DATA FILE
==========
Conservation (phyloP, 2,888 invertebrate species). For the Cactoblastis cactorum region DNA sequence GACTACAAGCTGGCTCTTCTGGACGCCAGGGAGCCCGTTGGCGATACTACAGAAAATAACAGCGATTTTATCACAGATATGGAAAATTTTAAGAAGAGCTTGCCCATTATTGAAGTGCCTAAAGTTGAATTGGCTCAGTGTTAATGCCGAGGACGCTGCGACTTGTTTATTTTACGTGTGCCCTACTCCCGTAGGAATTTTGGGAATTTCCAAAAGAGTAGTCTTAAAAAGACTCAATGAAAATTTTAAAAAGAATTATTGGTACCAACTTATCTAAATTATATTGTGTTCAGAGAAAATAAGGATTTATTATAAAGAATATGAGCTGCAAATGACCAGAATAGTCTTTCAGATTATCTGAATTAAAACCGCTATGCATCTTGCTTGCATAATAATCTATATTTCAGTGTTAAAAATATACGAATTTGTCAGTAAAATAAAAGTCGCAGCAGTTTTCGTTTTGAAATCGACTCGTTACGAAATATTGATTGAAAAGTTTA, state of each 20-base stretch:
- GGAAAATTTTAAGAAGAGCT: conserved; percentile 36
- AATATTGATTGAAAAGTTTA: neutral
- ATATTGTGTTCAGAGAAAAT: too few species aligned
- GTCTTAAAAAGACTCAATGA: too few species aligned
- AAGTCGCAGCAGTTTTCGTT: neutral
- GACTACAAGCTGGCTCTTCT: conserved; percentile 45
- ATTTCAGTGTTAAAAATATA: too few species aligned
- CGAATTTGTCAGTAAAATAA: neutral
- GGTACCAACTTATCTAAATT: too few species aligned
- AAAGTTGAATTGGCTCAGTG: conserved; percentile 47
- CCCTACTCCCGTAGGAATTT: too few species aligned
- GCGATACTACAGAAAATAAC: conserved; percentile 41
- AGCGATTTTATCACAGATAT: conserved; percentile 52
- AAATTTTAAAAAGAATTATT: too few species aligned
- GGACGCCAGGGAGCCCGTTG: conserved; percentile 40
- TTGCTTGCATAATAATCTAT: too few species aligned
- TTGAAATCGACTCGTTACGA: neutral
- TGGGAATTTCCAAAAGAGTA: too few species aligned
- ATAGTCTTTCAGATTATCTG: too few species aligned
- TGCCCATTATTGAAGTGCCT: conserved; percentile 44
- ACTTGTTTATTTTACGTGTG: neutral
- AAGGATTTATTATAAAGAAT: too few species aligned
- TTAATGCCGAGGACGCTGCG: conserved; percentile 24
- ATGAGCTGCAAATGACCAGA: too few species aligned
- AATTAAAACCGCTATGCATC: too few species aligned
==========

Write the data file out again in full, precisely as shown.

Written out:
Conservation (phyloP, 2,888 invertebrate species). For the Cactoblastis cactorum region DNA sequence GACTACAAGCTGGCTCTTCTGGACGCCAGGGAGCCCGTTGGCGATACTACAGAAAATAACAGCGATTTTATCACAGATATGGAAAATTTTAAGAAGAGCTTGCCCATTATTGAAGTGCCTAAAGTTGAATTGGCTCAGTGTTAATGCCGAGGACGCTGCGACTTGTTTATTTTACGTGTGCCCTACTCCCGTAGGAATTTTGGGAATTTCCAAAAGAGTAGTCTTAAAAAGACTCAATGAAAATTTTAAAAAGAATTATTGGTACCAACTTATCTAAATTATATTGTGTTCAGAGAAAATAAGGATTTATTATAAAGAATATGAGCTGCAAATGACCAGAATAGTCTTTCAGATTATCTGAATTAAAACCGCTATGCATCTTGCTTGCATAATAATCTATATTTCAGTGTTAAAAATATACGAATTTGTCAGTAAAATAAAAGTCGCAGCAGTTTTCGTTTTGAAATCGACTCGTTACGAAATATTGATTGAAAAGTTTA, state of each 20-base stretch:
- GGAAAATTTTAAGAAGAGCT: conserved; percentile 36
- AATATTGATTGAAAAGTTTA: neutral
- ATATTGTGTTCAGAGAAAAT: too few species aligned
- GTCTTAAAAAGACTCAATGA: too few species aligned
- AAGTCGCAGCAGTTTTCGTT: neutral
- GACTACAAGCTGGCTCTTCT: conserved; percentile 45
- ATTTCAGTGTTAAAAATATA: too few species aligned
- CGAATTTGTCAGTAAAATAA: neutral
- GGTACCAACTTATCTAAATT: too few species aligned
- AAAGTTGAATTGGCTCAGTG: conserved; percentile 47
- CCCTACTCCCGTAGGAATTT: too few species aligned
- GCGATACTACAGAAAATAAC: conserved; percentile 41
- AGCGATTTTATCACAGATAT: conserved; percentile 52
- AAATTTTAAAAAGAATTATT: too few species aligned
- GGACGCCAGGGAGCCCGTTG: conserved; percentile 40
- TTGCTTGCATAATAATCTAT: too few species aligned
- TTGAAATCGACTCGTTACGA: neutral
- TGGGAATTTCCAAAAGAGTA: too few species aligned
- ATAGTCTTTCAGATTATCTG: too few species aligned
- TGCCCATTATTGAAGTGCCT: conserved; percentile 44
- ACTTGTTTATTTTACGTGTG: neutral
- AAGGATTTATTATAAAGAAT: too few species aligned
- TTAATGCCGAGGACGCTGCG: conserved; percentile 24
- ATGAGCTGCAAATGACCAGA: too few species aligned
- AATTAAAACCGCTATGCATC: too few species aligned